By now, you've probably heard that at least 90 percent of the Great Barrier Reef has been affected by a global bleaching event. But these "rocks" on the seabed play a key role for life in oceans - and for people, too.
The world's largest coral reef ecosystem is dying at alarming rate - and there are plenty of reasons to care.
The Great Barrier Reef is home to 600 different types of hard and soft corals and thousands of animal species, including threatened species. No other UNESCO World Heritage site boasts such biodiversity.
The reefs provide key protection for the shoreline - without it, surrounding villages would fall into the ocean. Reefs dampen the effect of storms from the open sea and reduce the force of waves, preventing the erosion of shorelines.
But 93 percent of the reef within this rich ecosystem has been affected by coral bleaching - a deadly phenomenon taking place due to environmental changes over the past decades, such as warmer water temperatures and ocean acidification.
With the Great Barrier Reef at risk, the survival of innumerable lives - from anemones to humans - is also in danger. And some experts even believe that unless drastic action is taken, coral reefs could disappear by the end of this century. But there is still hope.
Outstanding rich ecosystem
According to World Wildlife Fund (WWF), coral reefs are home to a quarter of all marine life on the planet. They support more species than any other marine environment, despite covering less than 1 percent of the Earth's surface.
Around 3,000 coral reefs are distributed along the Great Barrier, which covers an area of around 344,000 square kilometers along a wide range of zones: from deep ocean waters to shallow inshore areas.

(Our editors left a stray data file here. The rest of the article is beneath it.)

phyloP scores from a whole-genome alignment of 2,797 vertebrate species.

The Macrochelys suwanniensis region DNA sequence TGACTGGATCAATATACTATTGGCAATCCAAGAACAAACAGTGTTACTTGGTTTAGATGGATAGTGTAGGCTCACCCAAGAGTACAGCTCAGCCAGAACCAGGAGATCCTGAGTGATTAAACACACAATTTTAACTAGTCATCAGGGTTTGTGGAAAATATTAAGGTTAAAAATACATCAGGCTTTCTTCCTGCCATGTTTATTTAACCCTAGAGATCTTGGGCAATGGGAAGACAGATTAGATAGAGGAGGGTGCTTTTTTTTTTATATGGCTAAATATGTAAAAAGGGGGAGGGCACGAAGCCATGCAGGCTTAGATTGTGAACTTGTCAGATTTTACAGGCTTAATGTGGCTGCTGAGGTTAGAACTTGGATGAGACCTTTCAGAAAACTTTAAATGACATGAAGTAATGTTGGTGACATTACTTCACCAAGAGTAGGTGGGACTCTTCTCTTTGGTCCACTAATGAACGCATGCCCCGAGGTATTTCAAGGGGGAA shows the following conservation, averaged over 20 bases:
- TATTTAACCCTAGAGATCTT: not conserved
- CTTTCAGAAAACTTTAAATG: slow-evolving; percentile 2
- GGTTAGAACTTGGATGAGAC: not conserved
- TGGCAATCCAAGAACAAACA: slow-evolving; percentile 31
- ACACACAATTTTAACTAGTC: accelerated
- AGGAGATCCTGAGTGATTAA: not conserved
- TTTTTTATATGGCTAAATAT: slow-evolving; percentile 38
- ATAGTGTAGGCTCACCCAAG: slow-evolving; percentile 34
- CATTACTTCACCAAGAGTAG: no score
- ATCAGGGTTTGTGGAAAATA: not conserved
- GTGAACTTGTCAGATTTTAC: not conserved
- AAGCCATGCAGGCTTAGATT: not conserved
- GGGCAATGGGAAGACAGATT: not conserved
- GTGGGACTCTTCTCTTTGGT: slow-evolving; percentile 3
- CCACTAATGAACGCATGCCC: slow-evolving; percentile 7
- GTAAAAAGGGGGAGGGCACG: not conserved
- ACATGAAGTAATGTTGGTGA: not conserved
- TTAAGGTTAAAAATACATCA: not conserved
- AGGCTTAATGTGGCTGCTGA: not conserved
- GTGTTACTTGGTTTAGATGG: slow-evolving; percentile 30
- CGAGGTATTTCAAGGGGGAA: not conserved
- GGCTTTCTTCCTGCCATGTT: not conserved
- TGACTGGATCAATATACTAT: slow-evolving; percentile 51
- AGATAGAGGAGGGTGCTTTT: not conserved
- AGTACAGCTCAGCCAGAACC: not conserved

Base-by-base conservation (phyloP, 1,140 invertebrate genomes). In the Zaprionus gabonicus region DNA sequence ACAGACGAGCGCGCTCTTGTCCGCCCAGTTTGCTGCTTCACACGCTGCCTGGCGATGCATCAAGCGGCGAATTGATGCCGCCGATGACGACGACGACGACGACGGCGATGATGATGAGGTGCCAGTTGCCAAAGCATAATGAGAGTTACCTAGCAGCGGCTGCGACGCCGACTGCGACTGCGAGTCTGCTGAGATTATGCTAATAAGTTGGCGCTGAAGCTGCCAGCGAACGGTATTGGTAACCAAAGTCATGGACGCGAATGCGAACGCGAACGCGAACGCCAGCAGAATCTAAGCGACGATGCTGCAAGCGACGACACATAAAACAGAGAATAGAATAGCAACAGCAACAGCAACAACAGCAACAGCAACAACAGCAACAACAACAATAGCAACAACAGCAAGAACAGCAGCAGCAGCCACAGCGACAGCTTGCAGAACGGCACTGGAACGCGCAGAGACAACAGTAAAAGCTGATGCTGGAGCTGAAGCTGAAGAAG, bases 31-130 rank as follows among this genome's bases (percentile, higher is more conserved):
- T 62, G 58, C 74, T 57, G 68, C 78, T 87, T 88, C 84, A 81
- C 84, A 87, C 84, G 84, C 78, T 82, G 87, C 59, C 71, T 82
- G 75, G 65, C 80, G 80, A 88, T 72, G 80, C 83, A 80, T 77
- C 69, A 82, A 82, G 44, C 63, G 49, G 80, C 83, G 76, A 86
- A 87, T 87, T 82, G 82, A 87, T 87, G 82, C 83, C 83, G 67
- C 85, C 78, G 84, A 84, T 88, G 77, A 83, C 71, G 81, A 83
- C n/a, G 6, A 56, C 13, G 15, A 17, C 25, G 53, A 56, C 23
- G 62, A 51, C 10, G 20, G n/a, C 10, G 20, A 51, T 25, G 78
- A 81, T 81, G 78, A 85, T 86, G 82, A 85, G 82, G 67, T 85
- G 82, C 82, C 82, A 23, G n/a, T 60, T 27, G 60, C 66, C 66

More than 1,500 species of fish, 3,000 species of mollusk and some 215 species of birds - together with sponges, anemones and marine turtles, among others - live together in the Great Barrier Reef.
The interconnectivity among this diversity of species and habitats make the Great Barrier Reef one of the richest and most complex natural ecosystems on earth - and one of the most significant for biodiversity conservation, according to UNESCO.
'10 cyclones at once'
Coral reefs and their habitats face several threats, among them destructive fishing practices, unsustainable tourism, pollution and climate change.
The ARC Centre of Excellence for Coral Reef Studies points out that the Australian government has long blamed climate change as the biggest threat to the Great Barrier Reef - and to its ecosystem, and the people depending on it.
And the situation is worsening every day. A study presented April 20 by the coral center revealed that 93 percent of the Great Barrier Reef has been affected by coral bleaching.
"We've never seen anything like this scale of bleaching before," said Terry Hughes, coordinator of the National Coral Bleaching Taskforce. "In the northern Great Barrier Reef, it's like 10 cyclones have come ashore all at once."